ATLANTIC CITY — A registered nurse from Ghana spent the weekend at AtlantiCare, taking trauma care courses that he will pass on to medical professionals in his home country.
Emmanuel Acheampong, 37, is a registered nurse at the Komfo Anokye Teaching Hospital in Kumasi, Ghana, and the national coordinator for advanced trauma life support (ATLS) there. He was the only foreign nurse in a group of 16 people taking the advanced trauma care for nurses (ATCN) course this Saturday and Sunday. He said he found the teaching very instructive and is planning to start an ATCN course back home.
Though none of the material was a surprise to him, as he instructs ATLS courses in Ghana, he was observing the way the ATCN skill stations were taught.
“(The instructors) are fantastic. They’ve been a great host since I’ve got here,” Acheampong said. “I’m coming from a low-middle income country where we don’t have access to a lot of these things.”
The two courses run simultaneously at AtlantiCare as well.
The American College of Surgeons oversees the ATLS courses nationwide and awards certificates through licensed hospitals.
ATLS is taken by primary care providers, including trauma doctors, nurse practitioners and physician assistants, said Dr. Peter Thompson, a trauma/critical care physician and the course director for ATLS at AtlantiCare.
Five medical professionals were participating in the course Saturday and Sunday.
The Society of Trauma Nurses, which connected AtlantiCare with Acheampong, oversees ATCN training nationwide and awards certificates to those that complete the course. Both ATCN and ATLS courses involved intensive classwork and hands-on simulations, as well as testing at the end of the second day on human subjects painted to resemble patients with traumatic injuries, like stab wounds.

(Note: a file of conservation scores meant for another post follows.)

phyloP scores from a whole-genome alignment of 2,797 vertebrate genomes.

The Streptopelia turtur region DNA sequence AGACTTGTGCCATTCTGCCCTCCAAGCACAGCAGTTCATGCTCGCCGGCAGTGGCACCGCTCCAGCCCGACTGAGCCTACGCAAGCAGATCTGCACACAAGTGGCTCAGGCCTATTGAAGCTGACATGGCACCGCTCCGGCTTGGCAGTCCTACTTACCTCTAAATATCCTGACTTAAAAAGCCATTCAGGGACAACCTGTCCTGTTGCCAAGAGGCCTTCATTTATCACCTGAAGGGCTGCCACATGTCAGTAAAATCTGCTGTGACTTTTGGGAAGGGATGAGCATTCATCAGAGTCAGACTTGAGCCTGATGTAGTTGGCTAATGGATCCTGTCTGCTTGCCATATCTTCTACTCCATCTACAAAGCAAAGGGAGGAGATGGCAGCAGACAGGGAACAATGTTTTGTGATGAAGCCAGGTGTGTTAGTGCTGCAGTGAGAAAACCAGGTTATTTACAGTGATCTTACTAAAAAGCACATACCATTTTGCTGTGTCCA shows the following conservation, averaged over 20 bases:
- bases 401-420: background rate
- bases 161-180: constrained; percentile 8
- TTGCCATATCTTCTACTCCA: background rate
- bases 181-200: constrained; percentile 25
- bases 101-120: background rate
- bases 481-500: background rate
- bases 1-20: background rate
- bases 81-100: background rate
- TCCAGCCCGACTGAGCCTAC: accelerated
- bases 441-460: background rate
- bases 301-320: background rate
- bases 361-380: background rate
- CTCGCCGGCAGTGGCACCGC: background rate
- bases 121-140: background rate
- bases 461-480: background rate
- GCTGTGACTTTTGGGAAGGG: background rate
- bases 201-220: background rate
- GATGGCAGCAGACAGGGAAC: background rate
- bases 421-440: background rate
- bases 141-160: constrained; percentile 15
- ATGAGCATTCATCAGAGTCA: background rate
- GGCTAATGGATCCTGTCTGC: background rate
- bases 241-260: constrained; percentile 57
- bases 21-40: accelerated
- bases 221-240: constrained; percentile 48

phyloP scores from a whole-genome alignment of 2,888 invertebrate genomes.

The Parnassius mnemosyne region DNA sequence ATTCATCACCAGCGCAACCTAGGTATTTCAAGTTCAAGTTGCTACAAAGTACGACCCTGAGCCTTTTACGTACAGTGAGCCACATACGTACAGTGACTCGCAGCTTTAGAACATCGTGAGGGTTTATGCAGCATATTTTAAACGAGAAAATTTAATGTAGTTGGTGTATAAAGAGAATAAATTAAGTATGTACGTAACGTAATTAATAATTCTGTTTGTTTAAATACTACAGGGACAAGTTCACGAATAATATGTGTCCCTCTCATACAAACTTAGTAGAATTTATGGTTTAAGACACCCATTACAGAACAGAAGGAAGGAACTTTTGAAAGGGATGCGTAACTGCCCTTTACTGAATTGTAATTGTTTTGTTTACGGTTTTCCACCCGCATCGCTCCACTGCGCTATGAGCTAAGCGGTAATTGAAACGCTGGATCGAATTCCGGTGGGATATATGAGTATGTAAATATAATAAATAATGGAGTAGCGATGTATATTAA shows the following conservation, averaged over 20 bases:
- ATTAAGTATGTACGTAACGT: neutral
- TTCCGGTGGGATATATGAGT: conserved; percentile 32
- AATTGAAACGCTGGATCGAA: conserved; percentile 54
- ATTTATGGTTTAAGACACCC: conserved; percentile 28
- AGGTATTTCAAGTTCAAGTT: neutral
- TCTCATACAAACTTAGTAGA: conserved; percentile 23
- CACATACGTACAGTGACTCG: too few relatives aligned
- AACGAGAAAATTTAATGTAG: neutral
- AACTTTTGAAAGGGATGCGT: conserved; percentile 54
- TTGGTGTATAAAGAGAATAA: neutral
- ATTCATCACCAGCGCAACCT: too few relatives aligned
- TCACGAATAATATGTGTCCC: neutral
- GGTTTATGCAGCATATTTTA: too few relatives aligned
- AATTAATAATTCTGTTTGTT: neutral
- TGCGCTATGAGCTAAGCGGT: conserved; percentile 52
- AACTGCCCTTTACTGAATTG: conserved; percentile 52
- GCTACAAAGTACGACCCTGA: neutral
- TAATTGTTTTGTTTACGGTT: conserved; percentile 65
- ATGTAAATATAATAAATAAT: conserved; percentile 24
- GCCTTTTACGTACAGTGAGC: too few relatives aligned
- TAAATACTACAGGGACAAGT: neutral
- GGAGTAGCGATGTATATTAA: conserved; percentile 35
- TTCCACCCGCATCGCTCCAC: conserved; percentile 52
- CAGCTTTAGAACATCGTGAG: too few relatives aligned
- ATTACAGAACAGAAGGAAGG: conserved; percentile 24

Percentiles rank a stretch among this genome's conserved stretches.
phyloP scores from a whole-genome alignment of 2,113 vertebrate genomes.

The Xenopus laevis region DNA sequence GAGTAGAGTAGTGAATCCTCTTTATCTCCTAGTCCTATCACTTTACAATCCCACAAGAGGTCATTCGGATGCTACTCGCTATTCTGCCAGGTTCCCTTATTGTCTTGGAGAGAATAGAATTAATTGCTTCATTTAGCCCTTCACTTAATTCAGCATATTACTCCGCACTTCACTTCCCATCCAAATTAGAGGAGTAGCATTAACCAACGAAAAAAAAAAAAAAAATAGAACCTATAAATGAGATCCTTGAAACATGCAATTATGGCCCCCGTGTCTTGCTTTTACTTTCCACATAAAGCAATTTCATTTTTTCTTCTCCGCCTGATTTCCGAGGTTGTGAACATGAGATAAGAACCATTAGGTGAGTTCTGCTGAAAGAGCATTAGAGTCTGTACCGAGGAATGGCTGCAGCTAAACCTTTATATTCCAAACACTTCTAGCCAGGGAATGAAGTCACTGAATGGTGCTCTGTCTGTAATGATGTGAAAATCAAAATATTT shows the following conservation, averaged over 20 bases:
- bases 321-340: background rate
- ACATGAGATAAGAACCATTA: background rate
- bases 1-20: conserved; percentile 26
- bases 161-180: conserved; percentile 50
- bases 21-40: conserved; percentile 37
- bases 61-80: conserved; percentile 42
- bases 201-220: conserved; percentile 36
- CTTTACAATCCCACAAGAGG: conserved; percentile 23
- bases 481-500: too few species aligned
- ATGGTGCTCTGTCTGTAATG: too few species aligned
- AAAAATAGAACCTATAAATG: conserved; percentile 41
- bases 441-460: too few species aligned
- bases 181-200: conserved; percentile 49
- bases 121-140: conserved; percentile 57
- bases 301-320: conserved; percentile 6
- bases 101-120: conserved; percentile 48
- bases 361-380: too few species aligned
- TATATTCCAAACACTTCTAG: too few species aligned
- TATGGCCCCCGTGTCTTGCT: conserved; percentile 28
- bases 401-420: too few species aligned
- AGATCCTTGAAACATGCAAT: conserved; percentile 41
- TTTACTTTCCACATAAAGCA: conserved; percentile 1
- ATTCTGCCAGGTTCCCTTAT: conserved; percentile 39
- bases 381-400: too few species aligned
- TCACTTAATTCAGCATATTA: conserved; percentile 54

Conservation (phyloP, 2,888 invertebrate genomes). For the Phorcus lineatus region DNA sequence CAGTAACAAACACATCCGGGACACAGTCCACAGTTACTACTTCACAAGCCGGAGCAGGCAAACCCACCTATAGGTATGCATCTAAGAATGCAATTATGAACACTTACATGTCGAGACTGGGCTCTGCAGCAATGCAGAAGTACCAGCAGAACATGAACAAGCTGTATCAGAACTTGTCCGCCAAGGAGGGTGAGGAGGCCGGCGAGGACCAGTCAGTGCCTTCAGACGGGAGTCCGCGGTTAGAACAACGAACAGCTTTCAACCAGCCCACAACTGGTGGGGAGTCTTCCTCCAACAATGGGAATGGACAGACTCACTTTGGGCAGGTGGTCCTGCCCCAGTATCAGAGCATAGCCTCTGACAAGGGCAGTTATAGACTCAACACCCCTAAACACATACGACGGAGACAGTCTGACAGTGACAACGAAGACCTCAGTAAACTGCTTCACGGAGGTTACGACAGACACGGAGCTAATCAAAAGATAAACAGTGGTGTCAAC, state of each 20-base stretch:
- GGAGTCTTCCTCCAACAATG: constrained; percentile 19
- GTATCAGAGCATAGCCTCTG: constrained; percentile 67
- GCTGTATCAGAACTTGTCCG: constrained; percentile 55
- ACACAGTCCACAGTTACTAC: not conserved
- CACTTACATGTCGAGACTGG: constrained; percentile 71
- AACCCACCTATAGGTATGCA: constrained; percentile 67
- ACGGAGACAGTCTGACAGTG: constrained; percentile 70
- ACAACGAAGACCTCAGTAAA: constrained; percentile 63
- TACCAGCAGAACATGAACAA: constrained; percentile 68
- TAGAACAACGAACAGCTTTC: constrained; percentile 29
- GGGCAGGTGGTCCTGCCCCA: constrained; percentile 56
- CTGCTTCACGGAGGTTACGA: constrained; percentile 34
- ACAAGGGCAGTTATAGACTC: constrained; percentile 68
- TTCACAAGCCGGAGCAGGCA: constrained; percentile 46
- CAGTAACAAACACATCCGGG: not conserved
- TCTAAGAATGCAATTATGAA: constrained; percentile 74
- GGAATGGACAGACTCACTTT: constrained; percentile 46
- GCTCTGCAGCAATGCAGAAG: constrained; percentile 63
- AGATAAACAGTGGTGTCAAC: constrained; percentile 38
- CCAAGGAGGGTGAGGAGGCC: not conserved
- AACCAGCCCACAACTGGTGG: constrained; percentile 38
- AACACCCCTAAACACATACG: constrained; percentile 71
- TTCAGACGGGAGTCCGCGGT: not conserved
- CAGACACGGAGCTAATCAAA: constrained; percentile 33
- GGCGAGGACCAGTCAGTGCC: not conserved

On Sunday morning, five professionals in the ATCN track were taking part in a musculoskeletal/spine trauma lab, placing their peer’s leg in a splint to simulate the response to a fractured femur.
“This is to teach them how to maintain a safe spine so you don’t cause any more damage to somebody, because you don’t actually know if there’s a spine injury,” said Lois Kelly, TCRN and course director for ATCN at AtlantiCare.
The hospital offers full courses three times a year, as well as an abbreviated “refresher course,” said Wendi Finkelstein, the continuing professional development manager for AtlantiCare. Professionals working in trauma centers must get recertified every four years.
Finkelstein runs a lot of the educational programs at the hospital and said they’ve offered the “grueling course” at least as far back as 1990.
“It’s a true commitment ... to treating a trauma patient,” Finkelstein said.
The standardization of trauma care has been a real step-up for the quality of response to devastating injuries, said Thompson. Some 83 countries have ATLS training.
“All of these students — either the nurses, or the physicians and physician extenders ... they’re taking this because they’re gonna be in a position where they will be providing the medical care to people who are traumatically injured or potentially traumatically injured,” Thompson said.
Acheampong is looking forward to sharing his thoughts on the training sessions at a meeting in Ghana this October in the run-up to establishing ATCN training there. The practices taught are a plus for patients, he said.
“Dealing with life-threatening injuries first before you move on to whatever you (need) to do. Once you find any injuries you need to intervene and reassess them,” Acheampong said. “And that’s quite good for patients.”